49 Alabama sheriffs hide jail food funds, flout open records law

I can’t get over a state where sheriffs are allowed to make money starving prisoners. And I can’t get over the state and feds letting them do it. This reminds me of stories of Indian agents who were given money to feed the Indians, stole the money and let the Indians starve. To death. Hard to believe there were and are people like that.
Alabama Appleseed and the the Southern Center for Human rights requested documents showing how sheriffs spent their jail food funds and how much those sheriffs put in their own pockets. 49 sheriffs ignored the requests and are fighting the public information request in court.

Alabama Appleseed and the the Southern Center for Human rights requested documents showing how sheriffs spent their jail food funds and how much those sheriffs put in their own pockets. 49 sheriffs ignored the requests and are fighting the public information request in court.

I’m looking back in our archives at the same story, written again, and again and again.

Sometimes it ends with the sheriff spending some time in jail.

Other times, it doesn’t.

But always it begins with the food fund.

Under Alabama law, the state gives sheriffs the funds to feed their prisoners, and while the language is a bit fuzzy, it has been interpreted by some to mean that what’s left over goes to the sheriff as a sort of performance bonus.

That’s one way of looking at it. Another is that it incentivizes sheriffs to starve the inmates in their jails.

Always, it seems, things go bad.

Alabama lawmakers won't tackle statewide solutions to sheriff food funds

Alabama lawmakers won’t tackle statewide solutions to sheriff food funds

Alabama lawmakers say there isn’t enough time to pass legislation governing county sheriffs and their handling of excess money for inmate feeding. They may attack the issue locally, with constitutional amendments in Morgan, Etowah and Cullman counties.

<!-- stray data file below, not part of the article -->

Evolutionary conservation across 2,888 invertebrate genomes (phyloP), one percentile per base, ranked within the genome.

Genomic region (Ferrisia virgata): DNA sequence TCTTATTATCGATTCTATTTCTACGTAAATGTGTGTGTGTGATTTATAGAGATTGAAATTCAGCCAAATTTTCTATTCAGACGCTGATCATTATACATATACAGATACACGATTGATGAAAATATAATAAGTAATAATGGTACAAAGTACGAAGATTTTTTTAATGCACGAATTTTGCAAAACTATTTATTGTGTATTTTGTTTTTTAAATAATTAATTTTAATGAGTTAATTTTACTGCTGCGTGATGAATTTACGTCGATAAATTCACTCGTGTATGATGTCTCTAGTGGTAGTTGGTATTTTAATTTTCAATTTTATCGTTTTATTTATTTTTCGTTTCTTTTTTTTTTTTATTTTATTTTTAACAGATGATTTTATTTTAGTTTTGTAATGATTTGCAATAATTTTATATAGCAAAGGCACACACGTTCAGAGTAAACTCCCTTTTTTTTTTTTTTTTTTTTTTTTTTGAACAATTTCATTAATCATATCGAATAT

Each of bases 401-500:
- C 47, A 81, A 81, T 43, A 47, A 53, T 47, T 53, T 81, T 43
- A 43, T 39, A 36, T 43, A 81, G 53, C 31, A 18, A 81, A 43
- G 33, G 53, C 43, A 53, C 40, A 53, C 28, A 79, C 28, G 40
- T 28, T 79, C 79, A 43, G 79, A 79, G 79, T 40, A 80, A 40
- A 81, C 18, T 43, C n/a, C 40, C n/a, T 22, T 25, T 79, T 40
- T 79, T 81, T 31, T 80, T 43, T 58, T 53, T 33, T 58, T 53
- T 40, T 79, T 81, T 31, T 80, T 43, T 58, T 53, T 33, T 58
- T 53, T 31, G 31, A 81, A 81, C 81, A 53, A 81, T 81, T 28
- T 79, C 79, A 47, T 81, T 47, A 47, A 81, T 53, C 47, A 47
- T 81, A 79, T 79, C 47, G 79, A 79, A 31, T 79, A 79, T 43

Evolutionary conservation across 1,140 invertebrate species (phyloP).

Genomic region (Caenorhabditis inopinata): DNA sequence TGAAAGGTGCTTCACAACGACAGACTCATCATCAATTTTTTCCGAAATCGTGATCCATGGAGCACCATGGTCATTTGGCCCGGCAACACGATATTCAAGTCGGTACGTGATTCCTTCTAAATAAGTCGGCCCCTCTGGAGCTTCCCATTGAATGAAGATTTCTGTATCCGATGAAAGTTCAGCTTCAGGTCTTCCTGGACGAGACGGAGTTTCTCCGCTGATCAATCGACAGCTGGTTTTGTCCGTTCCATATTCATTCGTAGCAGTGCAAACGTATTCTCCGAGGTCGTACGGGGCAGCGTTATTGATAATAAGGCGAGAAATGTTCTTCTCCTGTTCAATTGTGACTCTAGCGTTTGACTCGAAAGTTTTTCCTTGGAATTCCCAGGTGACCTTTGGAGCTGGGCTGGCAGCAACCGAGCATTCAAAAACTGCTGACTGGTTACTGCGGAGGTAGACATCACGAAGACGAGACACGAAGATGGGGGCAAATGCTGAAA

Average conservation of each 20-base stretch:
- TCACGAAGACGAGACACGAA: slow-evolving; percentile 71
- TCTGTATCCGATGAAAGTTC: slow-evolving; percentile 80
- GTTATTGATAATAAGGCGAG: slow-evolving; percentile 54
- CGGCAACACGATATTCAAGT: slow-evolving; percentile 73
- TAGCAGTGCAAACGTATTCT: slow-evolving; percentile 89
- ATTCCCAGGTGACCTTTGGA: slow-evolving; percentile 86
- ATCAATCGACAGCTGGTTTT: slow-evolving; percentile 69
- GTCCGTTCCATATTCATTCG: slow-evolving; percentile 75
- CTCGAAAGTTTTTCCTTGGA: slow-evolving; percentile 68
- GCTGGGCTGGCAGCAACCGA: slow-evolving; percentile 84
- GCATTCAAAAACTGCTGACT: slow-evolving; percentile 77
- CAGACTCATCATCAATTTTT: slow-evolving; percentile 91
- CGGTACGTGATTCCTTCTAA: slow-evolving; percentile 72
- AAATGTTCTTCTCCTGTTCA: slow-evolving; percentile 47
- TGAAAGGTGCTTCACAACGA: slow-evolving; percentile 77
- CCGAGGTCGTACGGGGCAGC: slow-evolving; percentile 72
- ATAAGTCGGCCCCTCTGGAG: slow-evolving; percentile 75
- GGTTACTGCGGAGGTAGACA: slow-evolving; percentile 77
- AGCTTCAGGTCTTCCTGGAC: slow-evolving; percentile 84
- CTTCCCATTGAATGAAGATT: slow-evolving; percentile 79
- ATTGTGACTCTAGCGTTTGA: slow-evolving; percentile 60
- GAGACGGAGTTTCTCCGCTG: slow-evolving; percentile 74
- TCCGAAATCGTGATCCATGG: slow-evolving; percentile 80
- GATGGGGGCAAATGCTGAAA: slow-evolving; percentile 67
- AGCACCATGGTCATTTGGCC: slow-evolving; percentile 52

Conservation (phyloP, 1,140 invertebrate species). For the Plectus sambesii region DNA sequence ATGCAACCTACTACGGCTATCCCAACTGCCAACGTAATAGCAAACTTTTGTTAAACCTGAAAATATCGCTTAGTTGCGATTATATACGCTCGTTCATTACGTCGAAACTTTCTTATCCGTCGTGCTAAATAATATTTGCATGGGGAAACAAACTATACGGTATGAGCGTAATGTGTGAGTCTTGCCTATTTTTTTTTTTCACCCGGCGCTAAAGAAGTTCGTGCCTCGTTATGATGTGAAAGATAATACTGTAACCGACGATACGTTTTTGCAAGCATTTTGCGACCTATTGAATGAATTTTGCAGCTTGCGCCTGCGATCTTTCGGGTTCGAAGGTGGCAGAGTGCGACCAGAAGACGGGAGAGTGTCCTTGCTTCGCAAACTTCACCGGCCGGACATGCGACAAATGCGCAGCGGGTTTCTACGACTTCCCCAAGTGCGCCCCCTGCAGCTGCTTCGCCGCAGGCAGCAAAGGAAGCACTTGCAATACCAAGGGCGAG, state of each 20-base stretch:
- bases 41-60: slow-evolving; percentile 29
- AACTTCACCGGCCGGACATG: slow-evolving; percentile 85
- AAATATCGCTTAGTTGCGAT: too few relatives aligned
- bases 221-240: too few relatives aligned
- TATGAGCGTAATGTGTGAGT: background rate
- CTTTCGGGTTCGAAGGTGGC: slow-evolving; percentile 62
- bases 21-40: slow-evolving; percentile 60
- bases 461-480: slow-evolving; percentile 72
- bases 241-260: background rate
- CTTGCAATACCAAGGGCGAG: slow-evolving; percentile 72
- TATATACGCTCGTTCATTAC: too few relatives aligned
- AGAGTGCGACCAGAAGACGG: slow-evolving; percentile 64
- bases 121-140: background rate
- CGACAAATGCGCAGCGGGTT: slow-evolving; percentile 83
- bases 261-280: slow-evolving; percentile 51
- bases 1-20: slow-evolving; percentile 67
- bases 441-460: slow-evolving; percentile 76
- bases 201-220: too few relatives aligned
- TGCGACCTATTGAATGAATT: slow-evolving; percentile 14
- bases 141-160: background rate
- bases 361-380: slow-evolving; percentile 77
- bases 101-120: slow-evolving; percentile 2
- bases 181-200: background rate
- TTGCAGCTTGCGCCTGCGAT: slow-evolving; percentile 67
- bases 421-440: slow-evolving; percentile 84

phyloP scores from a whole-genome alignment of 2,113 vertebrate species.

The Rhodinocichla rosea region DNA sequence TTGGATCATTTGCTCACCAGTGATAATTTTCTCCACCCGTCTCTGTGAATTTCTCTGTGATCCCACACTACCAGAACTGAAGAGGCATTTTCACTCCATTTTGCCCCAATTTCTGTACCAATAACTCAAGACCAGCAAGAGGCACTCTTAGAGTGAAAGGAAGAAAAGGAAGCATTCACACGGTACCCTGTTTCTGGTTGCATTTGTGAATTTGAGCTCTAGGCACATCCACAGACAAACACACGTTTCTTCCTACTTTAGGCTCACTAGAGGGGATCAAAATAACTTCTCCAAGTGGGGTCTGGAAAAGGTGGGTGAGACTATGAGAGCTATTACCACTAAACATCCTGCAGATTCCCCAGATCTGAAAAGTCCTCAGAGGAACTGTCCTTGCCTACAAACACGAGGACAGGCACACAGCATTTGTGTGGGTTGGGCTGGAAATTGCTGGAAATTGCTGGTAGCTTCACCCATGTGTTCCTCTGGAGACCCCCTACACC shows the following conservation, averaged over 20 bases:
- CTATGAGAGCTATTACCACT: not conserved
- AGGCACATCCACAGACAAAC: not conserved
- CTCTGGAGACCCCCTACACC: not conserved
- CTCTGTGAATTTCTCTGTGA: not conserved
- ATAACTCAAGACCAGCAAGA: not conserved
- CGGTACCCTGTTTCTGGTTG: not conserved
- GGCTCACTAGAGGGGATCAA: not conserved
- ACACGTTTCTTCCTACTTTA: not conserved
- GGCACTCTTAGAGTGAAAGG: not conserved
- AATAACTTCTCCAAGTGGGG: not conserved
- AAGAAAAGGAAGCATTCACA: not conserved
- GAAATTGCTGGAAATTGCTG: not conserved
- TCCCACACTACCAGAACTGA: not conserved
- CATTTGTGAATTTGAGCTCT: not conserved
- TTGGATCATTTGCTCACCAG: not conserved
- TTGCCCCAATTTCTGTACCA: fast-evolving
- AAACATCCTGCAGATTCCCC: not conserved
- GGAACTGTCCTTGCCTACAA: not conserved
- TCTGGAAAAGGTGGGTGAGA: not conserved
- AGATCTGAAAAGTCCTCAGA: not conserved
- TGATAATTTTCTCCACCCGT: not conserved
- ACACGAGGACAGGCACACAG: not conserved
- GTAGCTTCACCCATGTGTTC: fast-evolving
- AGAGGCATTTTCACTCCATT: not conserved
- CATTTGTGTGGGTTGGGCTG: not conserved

In 2005, a Mobile County grand jury indicted Sheriff Jack Tillman for taking food funds to start a retirement account for himself. Tillman later pleaded guilty to perjury and an ethics violation and gave the money back.

But other sheriffs kept taking.

In 2009, a federal judge briefly jailed Morgan County Sheriff Greg Bartlett after he pocketed $212,000 from the fund while feeding prisoners a truckload of old corn dogs he bought for $500. Breakfast, lunch and dinner — for three months.

But other sheriffs kept taking.

Even though Morgan County remained under a federal court order to spend its jail food money on jail food, Bartlett’s successor, Ana Franklin, stroked herself a $150,000 check which she invested in a shady used car lot run by a felon previously convicted of bank fraud. Franklin was held in contempt of court for violating the federal consent decree and fined $1,000.

But other sheriffs kept taking.

And now comes Etowah County Sheriff Todd Entrekin who, over three years, pocketed at least $750,000 of left over jail food money, according to his reports with the Alabama Ethics Commission. As Reckon’s Connor Sheets has reported, this was around the same time Entrekin bought a $740,000 house in Orange Beach.

And yet, other sheriffs keep taking.

Entrekin has gone on TV multiple times since then to plead his case, all but saying he’s the real victim here, and the national media have hooked onto a story so absurd, of course it came from Alabama.

But here’s the thing: No matter all the times we’ve written this story. No matter all the lawsuits and indictments over jail food. No matter all the human rights do-gooders coming to our state to make us feed our inmates — we still don’t know how deep this problem goes.

And that’s all on the sheriffs — because they can’t follow a simple law, the Alabama Open Records Act.

After the latest funny business in Morgan County, the Southern Center for Human Rights and Alabama Appleseed sent public records requests to 66 of Alabama’s 67 counties other than Morgan to see how much money those sheriffs were putting in their pockets.

Some county commissions have taken control of jail food service from their sheriffs, and those sheriffs quickly replied that they didn’t have anything to do with it anymore.

Monroe County Sheriff Thomas Tate dutifully turned over his records, even though they showed he had pocketed $110,000 over three years.

www.al.com/opinion/index.ssf/2018/03/49_alabama_sheriffs_flout_open.html

 

h/t alllie